It’s weather whiplash for California as people grapple with the staggering effects of atmospheric rivers on the heels of a severe multi-year drought.
One thing, however, remains the same: Mono Lake desperately needs to rise 13 vertical feet to the state mandated healthy lake level in order to protect California Gull nesting grounds, cover toxic dust-emitting lakebed, and provide a buffer against droughts for the lake’s unique and highly productive ecosystem.
It’s hard to imagine that with all this water, Mono Lake is not out of danger, but a January 12 article in the San Francisco Chronicle gets it right: “Even with a wet winter, the runoff that fills Mono Lake from the nearby mountains won’t arrive until the snow melts in late spring or summer—after many of the birds that migrate to the basin have already begun to settle in and give birth.”
In a December 16, 2022 letter, the Mono Lake Committee requested the State Water Resources Control Board suspend the export of water diverted from Rush and Lee Vining creeks and require that water to flow into Mono Lake until Mono Lake has risen to 6384 feet above sea level.
The Chronicle article notes the irony as well as the bigger issue at hand. “Even as storms shower California with rain and snow, state water regulators announced this week that they’re revisiting their effort to protect Mono Lake from the ravages of drought, agreeing to review how much water the city of Los Angeles is taking from the basin and whether it’s too much.”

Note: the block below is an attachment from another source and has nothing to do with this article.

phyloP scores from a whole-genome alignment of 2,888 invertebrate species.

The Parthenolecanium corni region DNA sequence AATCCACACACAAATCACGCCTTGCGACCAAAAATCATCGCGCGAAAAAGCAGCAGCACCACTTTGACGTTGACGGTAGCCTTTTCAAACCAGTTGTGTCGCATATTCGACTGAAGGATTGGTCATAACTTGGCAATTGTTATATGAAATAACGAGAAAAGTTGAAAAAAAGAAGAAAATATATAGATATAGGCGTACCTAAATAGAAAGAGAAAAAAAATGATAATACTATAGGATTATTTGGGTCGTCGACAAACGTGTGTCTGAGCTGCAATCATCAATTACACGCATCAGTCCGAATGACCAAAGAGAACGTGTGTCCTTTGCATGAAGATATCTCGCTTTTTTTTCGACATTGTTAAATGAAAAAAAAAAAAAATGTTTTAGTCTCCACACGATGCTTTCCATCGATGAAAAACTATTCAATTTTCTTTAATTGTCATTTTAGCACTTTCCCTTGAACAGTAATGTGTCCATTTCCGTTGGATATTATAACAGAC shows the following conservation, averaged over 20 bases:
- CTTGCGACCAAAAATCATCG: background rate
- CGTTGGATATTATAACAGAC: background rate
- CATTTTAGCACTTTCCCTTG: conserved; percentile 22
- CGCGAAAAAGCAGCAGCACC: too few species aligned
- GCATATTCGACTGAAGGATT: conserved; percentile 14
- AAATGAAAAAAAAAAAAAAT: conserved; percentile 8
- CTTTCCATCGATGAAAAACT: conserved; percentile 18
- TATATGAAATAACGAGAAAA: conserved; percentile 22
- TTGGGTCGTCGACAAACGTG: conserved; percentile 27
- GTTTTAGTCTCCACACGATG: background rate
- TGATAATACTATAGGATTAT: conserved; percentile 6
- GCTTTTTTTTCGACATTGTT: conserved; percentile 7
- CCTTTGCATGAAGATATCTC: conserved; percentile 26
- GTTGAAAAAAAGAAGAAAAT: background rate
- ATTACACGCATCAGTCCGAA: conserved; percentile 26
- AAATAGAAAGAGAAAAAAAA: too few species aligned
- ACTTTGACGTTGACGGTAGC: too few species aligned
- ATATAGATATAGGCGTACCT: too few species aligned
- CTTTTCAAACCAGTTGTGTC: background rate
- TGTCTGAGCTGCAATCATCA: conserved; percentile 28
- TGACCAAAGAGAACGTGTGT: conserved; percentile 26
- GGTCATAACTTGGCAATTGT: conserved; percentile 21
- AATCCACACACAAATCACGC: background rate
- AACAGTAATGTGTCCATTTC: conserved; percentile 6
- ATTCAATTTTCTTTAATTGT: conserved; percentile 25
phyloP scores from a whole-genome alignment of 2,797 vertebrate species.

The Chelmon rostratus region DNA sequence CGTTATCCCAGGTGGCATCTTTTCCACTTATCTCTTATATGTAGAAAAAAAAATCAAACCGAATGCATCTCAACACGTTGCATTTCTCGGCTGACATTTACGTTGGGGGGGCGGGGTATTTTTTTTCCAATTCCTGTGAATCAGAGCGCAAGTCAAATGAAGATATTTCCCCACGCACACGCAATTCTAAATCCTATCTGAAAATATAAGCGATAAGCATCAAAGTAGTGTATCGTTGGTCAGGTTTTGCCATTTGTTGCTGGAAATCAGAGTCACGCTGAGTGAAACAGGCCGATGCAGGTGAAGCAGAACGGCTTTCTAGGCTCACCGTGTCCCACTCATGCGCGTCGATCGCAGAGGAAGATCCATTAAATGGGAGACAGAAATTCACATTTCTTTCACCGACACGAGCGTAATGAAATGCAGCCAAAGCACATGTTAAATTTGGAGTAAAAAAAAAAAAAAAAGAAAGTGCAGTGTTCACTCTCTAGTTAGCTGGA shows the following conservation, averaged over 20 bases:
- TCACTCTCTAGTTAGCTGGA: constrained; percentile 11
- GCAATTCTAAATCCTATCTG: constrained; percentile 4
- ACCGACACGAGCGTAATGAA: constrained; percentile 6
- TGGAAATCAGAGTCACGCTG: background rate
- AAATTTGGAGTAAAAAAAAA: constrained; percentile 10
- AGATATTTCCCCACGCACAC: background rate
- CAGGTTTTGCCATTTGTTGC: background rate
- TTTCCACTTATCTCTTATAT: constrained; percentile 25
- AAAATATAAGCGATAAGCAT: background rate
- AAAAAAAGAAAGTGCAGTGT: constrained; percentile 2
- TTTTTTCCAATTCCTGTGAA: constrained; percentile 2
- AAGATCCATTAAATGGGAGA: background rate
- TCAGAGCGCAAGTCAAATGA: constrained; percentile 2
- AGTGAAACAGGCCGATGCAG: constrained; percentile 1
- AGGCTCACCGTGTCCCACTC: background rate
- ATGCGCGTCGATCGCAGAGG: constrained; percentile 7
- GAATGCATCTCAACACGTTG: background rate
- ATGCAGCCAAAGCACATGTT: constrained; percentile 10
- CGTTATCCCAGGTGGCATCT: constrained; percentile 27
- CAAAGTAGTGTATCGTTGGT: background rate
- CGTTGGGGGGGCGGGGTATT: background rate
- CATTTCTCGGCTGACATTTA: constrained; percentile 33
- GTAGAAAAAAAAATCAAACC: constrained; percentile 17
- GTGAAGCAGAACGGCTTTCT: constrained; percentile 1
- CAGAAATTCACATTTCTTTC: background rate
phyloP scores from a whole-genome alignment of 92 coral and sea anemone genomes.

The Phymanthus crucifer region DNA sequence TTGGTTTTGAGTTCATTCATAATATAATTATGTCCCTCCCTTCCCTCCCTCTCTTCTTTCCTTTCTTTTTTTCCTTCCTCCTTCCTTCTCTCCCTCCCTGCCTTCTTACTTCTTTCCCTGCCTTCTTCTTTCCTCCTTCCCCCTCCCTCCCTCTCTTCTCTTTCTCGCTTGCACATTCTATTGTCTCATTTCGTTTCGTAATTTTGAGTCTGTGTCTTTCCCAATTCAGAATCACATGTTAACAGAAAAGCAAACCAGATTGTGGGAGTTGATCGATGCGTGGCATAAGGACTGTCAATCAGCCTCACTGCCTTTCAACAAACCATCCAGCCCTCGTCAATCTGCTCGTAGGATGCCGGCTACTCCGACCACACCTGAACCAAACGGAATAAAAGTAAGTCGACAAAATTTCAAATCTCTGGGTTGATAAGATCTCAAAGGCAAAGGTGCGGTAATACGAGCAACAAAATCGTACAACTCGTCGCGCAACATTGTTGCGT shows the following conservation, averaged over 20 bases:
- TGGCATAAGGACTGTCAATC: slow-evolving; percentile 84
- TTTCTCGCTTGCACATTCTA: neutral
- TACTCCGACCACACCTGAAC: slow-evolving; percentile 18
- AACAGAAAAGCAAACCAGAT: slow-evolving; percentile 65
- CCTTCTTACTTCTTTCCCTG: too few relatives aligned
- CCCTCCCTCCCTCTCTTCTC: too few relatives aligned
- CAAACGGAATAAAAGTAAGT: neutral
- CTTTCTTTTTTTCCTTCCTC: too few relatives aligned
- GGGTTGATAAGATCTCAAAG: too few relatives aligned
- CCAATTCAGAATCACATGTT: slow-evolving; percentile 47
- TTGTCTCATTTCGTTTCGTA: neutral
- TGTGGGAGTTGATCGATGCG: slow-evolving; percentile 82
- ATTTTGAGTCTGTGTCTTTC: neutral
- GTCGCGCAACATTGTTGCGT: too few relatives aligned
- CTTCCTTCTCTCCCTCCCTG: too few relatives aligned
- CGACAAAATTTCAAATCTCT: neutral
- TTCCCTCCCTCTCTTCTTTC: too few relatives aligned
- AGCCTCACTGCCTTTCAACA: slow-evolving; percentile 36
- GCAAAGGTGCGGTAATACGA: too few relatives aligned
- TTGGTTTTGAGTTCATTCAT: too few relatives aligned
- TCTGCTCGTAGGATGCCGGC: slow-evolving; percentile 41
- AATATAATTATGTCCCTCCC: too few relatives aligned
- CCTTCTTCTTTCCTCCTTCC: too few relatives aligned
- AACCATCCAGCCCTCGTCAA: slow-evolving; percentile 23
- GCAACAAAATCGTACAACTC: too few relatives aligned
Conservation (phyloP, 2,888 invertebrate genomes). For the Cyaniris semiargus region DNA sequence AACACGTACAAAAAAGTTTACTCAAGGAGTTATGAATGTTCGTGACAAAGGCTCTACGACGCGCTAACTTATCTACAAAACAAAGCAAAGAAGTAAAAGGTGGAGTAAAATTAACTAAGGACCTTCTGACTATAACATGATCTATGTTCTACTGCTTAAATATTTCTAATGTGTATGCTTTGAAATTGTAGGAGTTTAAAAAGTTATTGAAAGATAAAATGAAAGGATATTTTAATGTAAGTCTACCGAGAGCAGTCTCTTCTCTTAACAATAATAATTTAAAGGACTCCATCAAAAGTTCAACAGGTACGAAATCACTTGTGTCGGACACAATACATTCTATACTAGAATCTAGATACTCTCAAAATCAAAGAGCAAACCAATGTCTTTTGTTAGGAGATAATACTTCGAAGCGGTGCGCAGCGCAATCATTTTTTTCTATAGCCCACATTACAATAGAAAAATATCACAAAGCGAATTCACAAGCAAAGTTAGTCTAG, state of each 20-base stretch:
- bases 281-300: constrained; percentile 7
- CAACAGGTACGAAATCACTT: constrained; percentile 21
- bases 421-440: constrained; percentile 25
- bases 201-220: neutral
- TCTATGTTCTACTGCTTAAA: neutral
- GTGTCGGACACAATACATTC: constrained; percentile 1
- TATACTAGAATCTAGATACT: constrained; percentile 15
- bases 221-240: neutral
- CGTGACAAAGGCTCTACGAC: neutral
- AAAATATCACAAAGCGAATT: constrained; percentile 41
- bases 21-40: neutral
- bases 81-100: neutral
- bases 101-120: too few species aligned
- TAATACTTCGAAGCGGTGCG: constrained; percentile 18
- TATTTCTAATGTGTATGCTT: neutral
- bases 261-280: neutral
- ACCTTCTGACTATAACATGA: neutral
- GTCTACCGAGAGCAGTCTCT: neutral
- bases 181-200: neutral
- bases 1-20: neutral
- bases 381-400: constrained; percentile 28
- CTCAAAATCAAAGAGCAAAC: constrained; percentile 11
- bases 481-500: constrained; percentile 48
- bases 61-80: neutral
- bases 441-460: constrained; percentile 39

In response to the Committee’s request the State Water Board has scheduled a workshop for February 15. While the hydrological context in which the workshop will take place has changed, the urgent need to raise Mono Lake to the state mandated level has not.
The article quotes Executive Director Geoff McQuilkin: “It’s a pretty bad situation. And it’s not like it’s fresh-eyed environmentalists showing up to ignite a new issue. We’re trying to sustain the longstanding plan that the state of California developed years ago.”
Additionally, State Water Board action to preserve the gains the lake level will make in this wet winter will greatly benefit Mono Lake in both the short and long term—safeguarding the lake from a repeat of this untenable scenario.
So, as Mono Lake Committee staff continue shoveling snow, we’re also evaluating the changing precipitation situation and preparing to install a temporary electric fence to protect the nesting California Gulls this spring.
Top photo by Elin Ljung: A sunrise view of Mill Creek and Mono Lake on January 2, 2023.